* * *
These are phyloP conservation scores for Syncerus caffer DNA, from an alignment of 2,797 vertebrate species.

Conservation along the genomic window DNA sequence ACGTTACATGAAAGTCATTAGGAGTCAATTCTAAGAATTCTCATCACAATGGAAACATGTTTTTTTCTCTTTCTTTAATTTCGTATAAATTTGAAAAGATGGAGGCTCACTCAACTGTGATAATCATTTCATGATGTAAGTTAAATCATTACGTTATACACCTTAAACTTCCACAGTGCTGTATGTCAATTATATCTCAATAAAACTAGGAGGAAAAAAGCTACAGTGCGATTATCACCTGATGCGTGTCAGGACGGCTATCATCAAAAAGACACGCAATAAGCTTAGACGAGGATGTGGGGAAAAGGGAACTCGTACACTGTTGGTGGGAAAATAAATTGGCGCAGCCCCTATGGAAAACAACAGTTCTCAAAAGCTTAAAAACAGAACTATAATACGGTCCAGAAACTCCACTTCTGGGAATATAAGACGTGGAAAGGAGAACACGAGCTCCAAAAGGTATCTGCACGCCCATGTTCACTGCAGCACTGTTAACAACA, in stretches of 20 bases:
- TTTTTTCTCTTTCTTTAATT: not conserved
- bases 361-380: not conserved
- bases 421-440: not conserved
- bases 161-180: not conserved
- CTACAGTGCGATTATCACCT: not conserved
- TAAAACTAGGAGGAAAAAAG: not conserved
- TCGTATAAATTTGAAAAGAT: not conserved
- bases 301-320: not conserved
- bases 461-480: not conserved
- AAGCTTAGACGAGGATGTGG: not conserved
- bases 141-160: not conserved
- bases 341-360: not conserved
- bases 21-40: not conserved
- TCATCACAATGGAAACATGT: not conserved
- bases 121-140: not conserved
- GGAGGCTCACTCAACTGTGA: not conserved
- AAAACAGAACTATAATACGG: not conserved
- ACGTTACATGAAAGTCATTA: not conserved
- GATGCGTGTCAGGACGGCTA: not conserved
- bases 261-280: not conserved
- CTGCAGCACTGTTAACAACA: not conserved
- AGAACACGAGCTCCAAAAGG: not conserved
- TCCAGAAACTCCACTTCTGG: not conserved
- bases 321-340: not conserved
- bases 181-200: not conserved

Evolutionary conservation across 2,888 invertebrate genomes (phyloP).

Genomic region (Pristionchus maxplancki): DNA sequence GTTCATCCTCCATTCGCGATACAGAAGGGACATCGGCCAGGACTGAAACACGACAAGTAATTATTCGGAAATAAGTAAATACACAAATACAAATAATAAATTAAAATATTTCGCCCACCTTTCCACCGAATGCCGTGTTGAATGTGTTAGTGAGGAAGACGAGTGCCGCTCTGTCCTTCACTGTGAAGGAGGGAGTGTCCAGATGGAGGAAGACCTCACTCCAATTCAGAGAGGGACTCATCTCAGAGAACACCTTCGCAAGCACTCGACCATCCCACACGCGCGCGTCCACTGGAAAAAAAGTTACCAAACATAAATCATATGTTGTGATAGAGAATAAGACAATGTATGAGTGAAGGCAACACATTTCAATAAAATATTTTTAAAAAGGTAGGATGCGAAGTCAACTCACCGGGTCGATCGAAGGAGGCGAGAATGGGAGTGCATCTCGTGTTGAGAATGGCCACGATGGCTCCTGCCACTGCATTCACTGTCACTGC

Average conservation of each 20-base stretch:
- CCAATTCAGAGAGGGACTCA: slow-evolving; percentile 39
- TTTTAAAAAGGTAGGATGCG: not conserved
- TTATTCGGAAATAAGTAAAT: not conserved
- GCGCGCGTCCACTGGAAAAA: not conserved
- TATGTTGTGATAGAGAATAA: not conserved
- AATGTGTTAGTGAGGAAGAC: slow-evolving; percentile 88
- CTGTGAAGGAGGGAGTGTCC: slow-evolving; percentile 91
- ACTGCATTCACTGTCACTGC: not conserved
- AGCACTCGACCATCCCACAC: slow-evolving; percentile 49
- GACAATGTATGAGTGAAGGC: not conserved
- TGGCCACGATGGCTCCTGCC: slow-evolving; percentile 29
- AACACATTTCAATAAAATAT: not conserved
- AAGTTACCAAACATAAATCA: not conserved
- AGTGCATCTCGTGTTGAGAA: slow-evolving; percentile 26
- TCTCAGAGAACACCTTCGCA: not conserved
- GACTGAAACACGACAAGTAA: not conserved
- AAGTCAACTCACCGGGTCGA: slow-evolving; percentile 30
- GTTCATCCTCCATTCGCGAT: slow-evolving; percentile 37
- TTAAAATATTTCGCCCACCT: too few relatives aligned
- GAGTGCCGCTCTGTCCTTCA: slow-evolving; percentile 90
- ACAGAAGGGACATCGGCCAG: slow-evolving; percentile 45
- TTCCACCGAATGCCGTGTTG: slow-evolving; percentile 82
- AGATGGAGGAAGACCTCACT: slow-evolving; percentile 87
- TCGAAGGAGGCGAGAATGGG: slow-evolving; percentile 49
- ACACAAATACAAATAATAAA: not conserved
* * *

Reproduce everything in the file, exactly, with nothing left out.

These are phyloP conservation scores for Syncerus caffer DNA, from an alignment of 2,797 vertebrate species.

Conservation along the genomic window DNA sequence ACGTTACATGAAAGTCATTAGGAGTCAATTCTAAGAATTCTCATCACAATGGAAACATGTTTTTTTCTCTTTCTTTAATTTCGTATAAATTTGAAAAGATGGAGGCTCACTCAACTGTGATAATCATTTCATGATGTAAGTTAAATCATTACGTTATACACCTTAAACTTCCACAGTGCTGTATGTCAATTATATCTCAATAAAACTAGGAGGAAAAAAGCTACAGTGCGATTATCACCTGATGCGTGTCAGGACGGCTATCATCAAAAAGACACGCAATAAGCTTAGACGAGGATGTGGGGAAAAGGGAACTCGTACACTGTTGGTGGGAAAATAAATTGGCGCAGCCCCTATGGAAAACAACAGTTCTCAAAAGCTTAAAAACAGAACTATAATACGGTCCAGAAACTCCACTTCTGGGAATATAAGACGTGGAAAGGAGAACACGAGCTCCAAAAGGTATCTGCACGCCCATGTTCACTGCAGCACTGTTAACAACA, in stretches of 20 bases:
- TTTTTTCTCTTTCTTTAATT: not conserved
- bases 361-380: not conserved
- bases 421-440: not conserved
- bases 161-180: not conserved
- CTACAGTGCGATTATCACCT: not conserved
- TAAAACTAGGAGGAAAAAAG: not conserved
- TCGTATAAATTTGAAAAGAT: not conserved
- bases 301-320: not conserved
- bases 461-480: not conserved
- AAGCTTAGACGAGGATGTGG: not conserved
- bases 141-160: not conserved
- bases 341-360: not conserved
- bases 21-40: not conserved
- TCATCACAATGGAAACATGT: not conserved
- bases 121-140: not conserved
- GGAGGCTCACTCAACTGTGA: not conserved
- AAAACAGAACTATAATACGG: not conserved
- ACGTTACATGAAAGTCATTA: not conserved
- GATGCGTGTCAGGACGGCTA: not conserved
- bases 261-280: not conserved
- CTGCAGCACTGTTAACAACA: not conserved
- AGAACACGAGCTCCAAAAGG: not conserved
- TCCAGAAACTCCACTTCTGG: not conserved
- bases 321-340: not conserved
- bases 181-200: not conserved

Evolutionary conservation across 2,888 invertebrate genomes (phyloP).

Genomic region (Pristionchus maxplancki): DNA sequence GTTCATCCTCCATTCGCGATACAGAAGGGACATCGGCCAGGACTGAAACACGACAAGTAATTATTCGGAAATAAGTAAATACACAAATACAAATAATAAATTAAAATATTTCGCCCACCTTTCCACCGAATGCCGTGTTGAATGTGTTAGTGAGGAAGACGAGTGCCGCTCTGTCCTTCACTGTGAAGGAGGGAGTGTCCAGATGGAGGAAGACCTCACTCCAATTCAGAGAGGGACTCATCTCAGAGAACACCTTCGCAAGCACTCGACCATCCCACACGCGCGCGTCCACTGGAAAAAAAGTTACCAAACATAAATCATATGTTGTGATAGAGAATAAGACAATGTATGAGTGAAGGCAACACATTTCAATAAAATATTTTTAAAAAGGTAGGATGCGAAGTCAACTCACCGGGTCGATCGAAGGAGGCGAGAATGGGAGTGCATCTCGTGTTGAGAATGGCCACGATGGCTCCTGCCACTGCATTCACTGTCACTGC

Average conservation of each 20-base stretch:
- CCAATTCAGAGAGGGACTCA: slow-evolving; percentile 39
- TTTTAAAAAGGTAGGATGCG: not conserved
- TTATTCGGAAATAAGTAAAT: not conserved
- GCGCGCGTCCACTGGAAAAA: not conserved
- TATGTTGTGATAGAGAATAA: not conserved
- AATGTGTTAGTGAGGAAGAC: slow-evolving; percentile 88
- CTGTGAAGGAGGGAGTGTCC: slow-evolving; percentile 91
- ACTGCATTCACTGTCACTGC: not conserved
- AGCACTCGACCATCCCACAC: slow-evolving; percentile 49
- GACAATGTATGAGTGAAGGC: not conserved
- TGGCCACGATGGCTCCTGCC: slow-evolving; percentile 29
- AACACATTTCAATAAAATAT: not conserved
- AAGTTACCAAACATAAATCA: not conserved
- AGTGCATCTCGTGTTGAGAA: slow-evolving; percentile 26
- TCTCAGAGAACACCTTCGCA: not conserved
- GACTGAAACACGACAAGTAA: not conserved
- AAGTCAACTCACCGGGTCGA: slow-evolving; percentile 30
- GTTCATCCTCCATTCGCGAT: slow-evolving; percentile 37
- TTAAAATATTTCGCCCACCT: too few relatives aligned
- GAGTGCCGCTCTGTCCTTCA: slow-evolving; percentile 90
- ACAGAAGGGACATCGGCCAG: slow-evolving; percentile 45
- TTCCACCGAATGCCGTGTTG: slow-evolving; percentile 82
- AGATGGAGGAAGACCTCACT: slow-evolving; percentile 87
- TCGAAGGAGGCGAGAATGGG: slow-evolving; percentile 49
- ACACAAATACAAATAATAAA: not conserved